week ending 11 March 2011
THE chairman of the Scottish Fuel Poverty Forum has resigned after being kept in the dark by a Government minister over changes to key policies. Graham Blount, in a letter to Housing Minister Alex Neil, said he was quitting after he was not informed of a substantial change to the Government’s Home Insulation Scheme (HIS) and the consequent budgetary implications for the associated Energy Assistance Package (EAP).
Herald 11th March 2011 more >>
The Renewable Heat Incentive, which was unveiled yesterday, has an £860 million pot to fund green technology in homes, businesses and other organisations, with the first payouts due to start in September. Anyone using solar panels, ground-source heat pumps or similar renewable technology will be in line for cash bonuses. Controversially, it will also pay out for incinerators, which green groups warned would do little to encourage recycling and waste reduction. The scheme, which is UK-wide, was originally proposed by the last government at Westminster. Chancellor George Osborne agreed last year to keep it, but scrapped proposals to fund it through a levy on bills because it would be “overly complex”. Instead, Energy Secretary Chris Huhne said it will be taxpayer funded as part of the “Green Deal” which aims to improve energy efficiency and cut carbon emissions from homes.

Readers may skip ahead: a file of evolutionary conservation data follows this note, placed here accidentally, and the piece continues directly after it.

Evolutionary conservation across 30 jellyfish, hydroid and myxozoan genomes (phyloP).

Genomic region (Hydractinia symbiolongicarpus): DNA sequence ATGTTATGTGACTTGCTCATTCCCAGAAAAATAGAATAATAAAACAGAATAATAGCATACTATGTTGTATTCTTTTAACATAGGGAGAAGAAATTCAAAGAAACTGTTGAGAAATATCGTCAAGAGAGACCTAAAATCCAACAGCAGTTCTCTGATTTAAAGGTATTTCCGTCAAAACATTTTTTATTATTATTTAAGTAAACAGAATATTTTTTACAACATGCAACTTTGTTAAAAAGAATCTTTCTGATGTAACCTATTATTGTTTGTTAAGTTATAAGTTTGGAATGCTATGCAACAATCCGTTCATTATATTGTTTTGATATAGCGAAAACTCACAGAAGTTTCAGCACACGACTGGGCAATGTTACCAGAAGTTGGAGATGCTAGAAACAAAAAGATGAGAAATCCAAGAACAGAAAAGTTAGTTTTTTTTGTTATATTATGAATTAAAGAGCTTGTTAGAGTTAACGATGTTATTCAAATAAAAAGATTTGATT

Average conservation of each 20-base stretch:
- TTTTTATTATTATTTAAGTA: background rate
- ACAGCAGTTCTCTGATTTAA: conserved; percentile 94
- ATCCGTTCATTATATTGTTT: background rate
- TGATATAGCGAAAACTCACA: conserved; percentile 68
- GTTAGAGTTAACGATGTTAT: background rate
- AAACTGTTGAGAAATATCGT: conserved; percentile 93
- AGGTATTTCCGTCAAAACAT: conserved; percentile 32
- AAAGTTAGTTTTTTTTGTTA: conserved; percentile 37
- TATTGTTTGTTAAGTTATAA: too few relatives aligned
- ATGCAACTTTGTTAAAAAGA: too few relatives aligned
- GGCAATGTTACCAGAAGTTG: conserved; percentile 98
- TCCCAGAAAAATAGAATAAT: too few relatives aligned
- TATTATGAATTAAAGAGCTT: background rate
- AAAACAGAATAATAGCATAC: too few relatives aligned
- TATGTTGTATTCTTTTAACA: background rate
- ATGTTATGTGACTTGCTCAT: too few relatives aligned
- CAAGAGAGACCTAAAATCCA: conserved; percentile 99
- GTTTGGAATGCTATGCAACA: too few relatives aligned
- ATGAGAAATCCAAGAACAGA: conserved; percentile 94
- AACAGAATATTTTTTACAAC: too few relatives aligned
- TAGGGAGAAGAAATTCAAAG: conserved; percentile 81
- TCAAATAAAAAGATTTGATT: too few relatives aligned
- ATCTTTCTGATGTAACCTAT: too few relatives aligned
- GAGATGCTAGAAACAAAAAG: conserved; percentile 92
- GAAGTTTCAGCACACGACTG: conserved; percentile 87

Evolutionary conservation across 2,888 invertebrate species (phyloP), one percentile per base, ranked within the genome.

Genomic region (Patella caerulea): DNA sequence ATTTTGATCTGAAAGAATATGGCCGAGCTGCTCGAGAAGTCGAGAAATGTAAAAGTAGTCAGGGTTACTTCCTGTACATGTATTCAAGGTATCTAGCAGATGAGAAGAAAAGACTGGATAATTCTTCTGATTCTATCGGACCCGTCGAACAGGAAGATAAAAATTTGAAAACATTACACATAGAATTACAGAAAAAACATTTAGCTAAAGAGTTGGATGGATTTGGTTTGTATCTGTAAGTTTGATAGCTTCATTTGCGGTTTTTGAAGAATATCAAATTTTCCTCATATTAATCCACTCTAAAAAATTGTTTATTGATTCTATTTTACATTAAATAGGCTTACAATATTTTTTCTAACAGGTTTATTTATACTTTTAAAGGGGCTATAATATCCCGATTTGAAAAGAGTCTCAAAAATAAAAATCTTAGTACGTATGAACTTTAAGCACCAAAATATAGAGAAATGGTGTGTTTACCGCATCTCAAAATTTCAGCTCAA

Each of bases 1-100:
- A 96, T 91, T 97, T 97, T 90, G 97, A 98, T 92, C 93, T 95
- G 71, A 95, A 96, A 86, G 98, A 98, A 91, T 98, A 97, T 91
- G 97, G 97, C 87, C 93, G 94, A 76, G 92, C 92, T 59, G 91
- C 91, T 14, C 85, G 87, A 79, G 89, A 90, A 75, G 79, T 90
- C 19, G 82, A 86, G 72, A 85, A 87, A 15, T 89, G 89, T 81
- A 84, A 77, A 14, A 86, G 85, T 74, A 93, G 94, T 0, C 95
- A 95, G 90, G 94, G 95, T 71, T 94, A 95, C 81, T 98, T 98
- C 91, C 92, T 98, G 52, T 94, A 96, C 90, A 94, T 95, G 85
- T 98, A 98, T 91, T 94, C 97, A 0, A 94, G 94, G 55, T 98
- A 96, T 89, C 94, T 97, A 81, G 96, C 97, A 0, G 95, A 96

Herald 11th March 2011 more >>
Telegraph 11th March 2011 more >>
Low Carbon Economy 11th March 2011 more >>
Juliet Davenport, chief executive of renewable energy supplier Good Energy, said: “We are concerned that the full scheme won’t start until October 2012, a lengthy gap which may spook potential investors. We are also concerned that excluding agents from supporting RHI customers will increase the volume of enquiries Ofgem will face, which may result in delays and confusion similar to those currently experienced by Feed-in Tariff customers. And we don’t understand why Ofgem cannot pay customers monthly – which is in the best interests of consumers.” The Renewable Energy Association said the rates of subsidy for solar heating systems was too low.